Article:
Gregory freely admits that ungenerate is simply a way to say Father (Against Eunomius 1.37) He prefers the revealed terms of Father, Son, and Spirit to any systematic terms like ungenerate and generate, but he understands the necessity of the latter given the heresies of his day.
He is concerned with guarding the eternality and uncreatedness of the Son, however, and so he grants this admission when it comes to the use of “generate”:
In our view, the ‘native dignity’ of God consists in godhead itself, wisdom, power, goodness, judgment, justice, strength, mercy, truth, creativeness, domination, invisibility, everlastingness, and every other quality named in the inspired writings to magnify his glory; and we affirm that every one of them is properly and inalienably found in the Son, recognizing difference only in respect of unoriginateness; and even that we do not exclude the Son from, according to all its meanings. But let no carping critic attack this statement as if we were attempting to exhibit the Very Son as ungenerate; for we hold that one who maintains that is no less impious than an Anomoean. But since the meanings of ‘origin’ are various, and suggest many ideas, there are some of them in which the title ‘unoriginate’ is not inapplicable to the Son. When, for instance, this word has the meaning of ‘deriving existence from no cause whatever,’ then we confess that it is peculiar to the Father; but when the question is about ‘origin’ in its other meanings (since any creature or time or order has an origin), then we attribute the being superior to origin to the Son as well, and we believe that that whereby all thins were made is beyond the origin of creation, and the idea of time, and the sequence of order. So He, Who on the ground of His subsistence is not without an origin, possessed in every other view an undoubted unoriginatedness; and while the Father is unoriginate and Ungenerate, the Son is unoriginate in the way we have said, though not ungenerate.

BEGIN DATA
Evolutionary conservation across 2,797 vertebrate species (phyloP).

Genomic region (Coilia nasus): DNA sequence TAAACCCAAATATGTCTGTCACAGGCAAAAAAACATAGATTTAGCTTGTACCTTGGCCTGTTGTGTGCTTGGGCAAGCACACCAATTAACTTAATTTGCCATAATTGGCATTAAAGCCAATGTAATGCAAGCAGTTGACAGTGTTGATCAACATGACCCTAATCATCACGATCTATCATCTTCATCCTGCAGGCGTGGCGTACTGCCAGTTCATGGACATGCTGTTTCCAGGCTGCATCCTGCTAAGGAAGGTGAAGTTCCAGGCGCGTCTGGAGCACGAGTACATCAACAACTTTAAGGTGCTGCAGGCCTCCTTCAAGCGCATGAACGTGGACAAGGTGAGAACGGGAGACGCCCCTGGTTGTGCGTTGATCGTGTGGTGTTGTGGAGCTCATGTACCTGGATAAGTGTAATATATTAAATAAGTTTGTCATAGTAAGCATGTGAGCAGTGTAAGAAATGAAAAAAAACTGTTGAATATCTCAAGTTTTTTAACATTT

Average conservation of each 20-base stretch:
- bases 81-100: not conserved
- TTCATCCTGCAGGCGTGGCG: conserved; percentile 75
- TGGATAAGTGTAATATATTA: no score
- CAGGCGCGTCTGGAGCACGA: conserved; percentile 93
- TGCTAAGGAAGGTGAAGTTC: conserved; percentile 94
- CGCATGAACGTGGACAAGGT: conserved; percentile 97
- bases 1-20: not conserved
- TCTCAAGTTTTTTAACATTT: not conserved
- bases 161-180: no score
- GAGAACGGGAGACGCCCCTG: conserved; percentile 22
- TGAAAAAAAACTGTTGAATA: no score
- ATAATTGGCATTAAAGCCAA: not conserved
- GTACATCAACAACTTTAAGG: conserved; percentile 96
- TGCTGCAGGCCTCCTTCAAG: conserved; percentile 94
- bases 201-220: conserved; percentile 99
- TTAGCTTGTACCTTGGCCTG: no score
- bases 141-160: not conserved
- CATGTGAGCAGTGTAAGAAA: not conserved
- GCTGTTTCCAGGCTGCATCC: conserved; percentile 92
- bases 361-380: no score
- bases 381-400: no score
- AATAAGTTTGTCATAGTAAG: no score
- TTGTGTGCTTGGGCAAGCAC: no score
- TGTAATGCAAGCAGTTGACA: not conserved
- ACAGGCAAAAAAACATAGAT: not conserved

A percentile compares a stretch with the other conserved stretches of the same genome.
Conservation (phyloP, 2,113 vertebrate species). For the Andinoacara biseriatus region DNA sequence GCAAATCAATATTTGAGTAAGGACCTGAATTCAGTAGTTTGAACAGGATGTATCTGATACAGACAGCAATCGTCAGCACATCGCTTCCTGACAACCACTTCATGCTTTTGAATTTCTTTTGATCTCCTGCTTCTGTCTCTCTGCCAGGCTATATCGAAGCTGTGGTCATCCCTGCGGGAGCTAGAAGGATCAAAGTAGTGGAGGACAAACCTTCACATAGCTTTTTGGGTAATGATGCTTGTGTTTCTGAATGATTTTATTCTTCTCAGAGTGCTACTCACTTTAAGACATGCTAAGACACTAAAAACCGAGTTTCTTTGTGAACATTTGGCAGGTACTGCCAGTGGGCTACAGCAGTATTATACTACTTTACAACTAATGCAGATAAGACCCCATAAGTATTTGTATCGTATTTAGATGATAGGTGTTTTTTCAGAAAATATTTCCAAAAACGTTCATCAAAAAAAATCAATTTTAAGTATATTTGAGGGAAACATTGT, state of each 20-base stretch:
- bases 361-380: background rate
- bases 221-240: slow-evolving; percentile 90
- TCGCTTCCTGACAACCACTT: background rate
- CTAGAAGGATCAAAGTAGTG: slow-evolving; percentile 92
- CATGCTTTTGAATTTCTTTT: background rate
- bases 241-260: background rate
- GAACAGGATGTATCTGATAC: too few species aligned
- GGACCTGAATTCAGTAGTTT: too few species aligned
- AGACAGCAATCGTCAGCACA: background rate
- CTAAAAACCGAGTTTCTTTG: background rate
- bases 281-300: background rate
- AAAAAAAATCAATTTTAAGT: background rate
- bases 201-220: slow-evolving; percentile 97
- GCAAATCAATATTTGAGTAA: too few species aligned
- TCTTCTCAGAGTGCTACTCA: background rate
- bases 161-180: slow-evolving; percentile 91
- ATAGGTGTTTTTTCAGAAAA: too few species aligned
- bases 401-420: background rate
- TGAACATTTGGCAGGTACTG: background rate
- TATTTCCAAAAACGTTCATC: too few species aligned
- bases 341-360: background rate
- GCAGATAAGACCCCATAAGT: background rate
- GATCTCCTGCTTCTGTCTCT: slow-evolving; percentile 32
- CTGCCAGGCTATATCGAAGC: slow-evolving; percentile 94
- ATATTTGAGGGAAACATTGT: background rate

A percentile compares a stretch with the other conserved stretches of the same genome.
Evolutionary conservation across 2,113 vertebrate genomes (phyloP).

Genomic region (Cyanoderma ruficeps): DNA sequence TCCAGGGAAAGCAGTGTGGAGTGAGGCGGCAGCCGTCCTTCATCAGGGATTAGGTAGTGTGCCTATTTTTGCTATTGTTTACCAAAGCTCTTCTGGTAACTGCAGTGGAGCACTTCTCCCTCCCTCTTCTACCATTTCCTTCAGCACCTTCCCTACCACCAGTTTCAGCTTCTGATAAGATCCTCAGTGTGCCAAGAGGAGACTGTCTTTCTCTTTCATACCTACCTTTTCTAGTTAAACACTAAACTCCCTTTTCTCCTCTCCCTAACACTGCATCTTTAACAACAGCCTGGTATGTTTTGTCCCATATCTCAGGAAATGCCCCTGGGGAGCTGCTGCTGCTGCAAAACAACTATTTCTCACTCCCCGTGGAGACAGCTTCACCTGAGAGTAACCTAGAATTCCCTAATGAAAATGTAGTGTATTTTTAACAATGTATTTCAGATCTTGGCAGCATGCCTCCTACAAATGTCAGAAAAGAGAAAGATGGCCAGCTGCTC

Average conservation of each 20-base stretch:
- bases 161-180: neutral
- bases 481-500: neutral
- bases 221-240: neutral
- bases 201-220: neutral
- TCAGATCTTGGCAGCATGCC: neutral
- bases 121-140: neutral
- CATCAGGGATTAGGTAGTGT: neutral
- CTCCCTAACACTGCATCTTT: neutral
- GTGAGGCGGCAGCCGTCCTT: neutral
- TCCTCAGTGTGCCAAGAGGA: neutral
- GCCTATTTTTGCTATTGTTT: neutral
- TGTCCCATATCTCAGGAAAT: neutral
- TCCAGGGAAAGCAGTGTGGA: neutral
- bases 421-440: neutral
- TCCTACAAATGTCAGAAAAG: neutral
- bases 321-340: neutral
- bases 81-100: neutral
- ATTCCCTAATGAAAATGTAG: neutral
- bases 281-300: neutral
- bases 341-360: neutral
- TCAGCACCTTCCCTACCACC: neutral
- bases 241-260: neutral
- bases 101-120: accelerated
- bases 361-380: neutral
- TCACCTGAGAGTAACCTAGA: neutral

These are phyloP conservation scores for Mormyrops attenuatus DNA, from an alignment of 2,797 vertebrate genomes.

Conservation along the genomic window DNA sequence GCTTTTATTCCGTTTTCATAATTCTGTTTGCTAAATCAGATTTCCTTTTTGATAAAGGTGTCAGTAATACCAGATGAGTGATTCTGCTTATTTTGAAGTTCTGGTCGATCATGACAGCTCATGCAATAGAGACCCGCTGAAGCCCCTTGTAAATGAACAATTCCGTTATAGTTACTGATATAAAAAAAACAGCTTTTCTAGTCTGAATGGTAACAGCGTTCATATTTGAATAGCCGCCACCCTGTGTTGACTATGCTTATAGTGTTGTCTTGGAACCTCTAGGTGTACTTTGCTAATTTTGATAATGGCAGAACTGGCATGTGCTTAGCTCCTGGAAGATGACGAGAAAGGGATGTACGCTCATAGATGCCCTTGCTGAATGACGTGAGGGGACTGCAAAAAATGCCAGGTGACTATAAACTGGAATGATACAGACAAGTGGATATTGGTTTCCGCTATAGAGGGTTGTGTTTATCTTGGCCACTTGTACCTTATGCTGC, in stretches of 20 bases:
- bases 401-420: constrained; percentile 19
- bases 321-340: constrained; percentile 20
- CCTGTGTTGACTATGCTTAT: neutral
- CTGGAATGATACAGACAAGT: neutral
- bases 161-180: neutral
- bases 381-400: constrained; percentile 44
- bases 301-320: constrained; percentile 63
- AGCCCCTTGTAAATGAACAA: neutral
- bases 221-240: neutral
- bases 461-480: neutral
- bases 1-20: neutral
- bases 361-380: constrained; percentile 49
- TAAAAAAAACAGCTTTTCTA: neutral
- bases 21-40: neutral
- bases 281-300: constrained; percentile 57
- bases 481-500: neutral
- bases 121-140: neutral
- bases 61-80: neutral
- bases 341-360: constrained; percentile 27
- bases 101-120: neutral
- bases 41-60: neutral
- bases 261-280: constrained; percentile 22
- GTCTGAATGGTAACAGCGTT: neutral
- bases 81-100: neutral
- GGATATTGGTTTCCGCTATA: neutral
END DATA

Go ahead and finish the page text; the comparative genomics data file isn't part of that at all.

~ Against Eunomius 1.33
Notice that the Son is without origin when it comes to our concept of time and coming into being. The Son is superior to all such concepts of origin. His generation from the Father is purely within the transcendent and simple essence. When it comes to relations with the creation, the Son is without origin. When it comes to the relations within the godhead, His cause is the Father’s own essence, which is His own essence as well.